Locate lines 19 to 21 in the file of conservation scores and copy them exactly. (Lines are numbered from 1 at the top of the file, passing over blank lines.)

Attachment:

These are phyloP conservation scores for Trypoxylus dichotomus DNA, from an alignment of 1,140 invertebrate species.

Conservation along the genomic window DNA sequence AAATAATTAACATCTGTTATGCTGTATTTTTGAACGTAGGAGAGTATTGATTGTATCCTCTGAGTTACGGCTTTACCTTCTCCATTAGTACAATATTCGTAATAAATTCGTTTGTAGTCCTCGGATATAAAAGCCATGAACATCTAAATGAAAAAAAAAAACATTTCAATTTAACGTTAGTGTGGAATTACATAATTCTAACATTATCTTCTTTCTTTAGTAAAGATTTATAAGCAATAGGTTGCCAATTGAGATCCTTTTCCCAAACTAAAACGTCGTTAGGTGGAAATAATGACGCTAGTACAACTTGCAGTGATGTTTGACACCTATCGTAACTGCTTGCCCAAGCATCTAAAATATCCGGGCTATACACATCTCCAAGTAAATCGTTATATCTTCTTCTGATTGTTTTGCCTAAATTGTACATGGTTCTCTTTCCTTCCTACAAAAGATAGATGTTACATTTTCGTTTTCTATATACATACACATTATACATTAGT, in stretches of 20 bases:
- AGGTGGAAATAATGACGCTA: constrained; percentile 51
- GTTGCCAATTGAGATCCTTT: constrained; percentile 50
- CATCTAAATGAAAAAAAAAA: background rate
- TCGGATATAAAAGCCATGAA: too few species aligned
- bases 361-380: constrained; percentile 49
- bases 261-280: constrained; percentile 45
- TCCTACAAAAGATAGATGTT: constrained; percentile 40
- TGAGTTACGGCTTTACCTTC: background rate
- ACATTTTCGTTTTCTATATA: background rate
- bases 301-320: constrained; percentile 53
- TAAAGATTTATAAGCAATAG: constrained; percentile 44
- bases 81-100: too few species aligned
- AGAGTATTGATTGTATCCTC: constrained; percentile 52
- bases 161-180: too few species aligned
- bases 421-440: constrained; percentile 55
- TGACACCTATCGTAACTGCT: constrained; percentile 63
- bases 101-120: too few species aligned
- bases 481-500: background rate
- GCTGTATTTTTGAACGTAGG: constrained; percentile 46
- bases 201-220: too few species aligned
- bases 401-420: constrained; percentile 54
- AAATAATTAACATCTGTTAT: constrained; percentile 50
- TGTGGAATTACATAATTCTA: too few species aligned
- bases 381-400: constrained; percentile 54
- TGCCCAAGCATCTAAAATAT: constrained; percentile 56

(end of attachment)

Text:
- bases 101-120: too few species aligned
- bases 481-500: background rate
- GCTGTATTTTTGAACGTAGG: constrained; percentile 46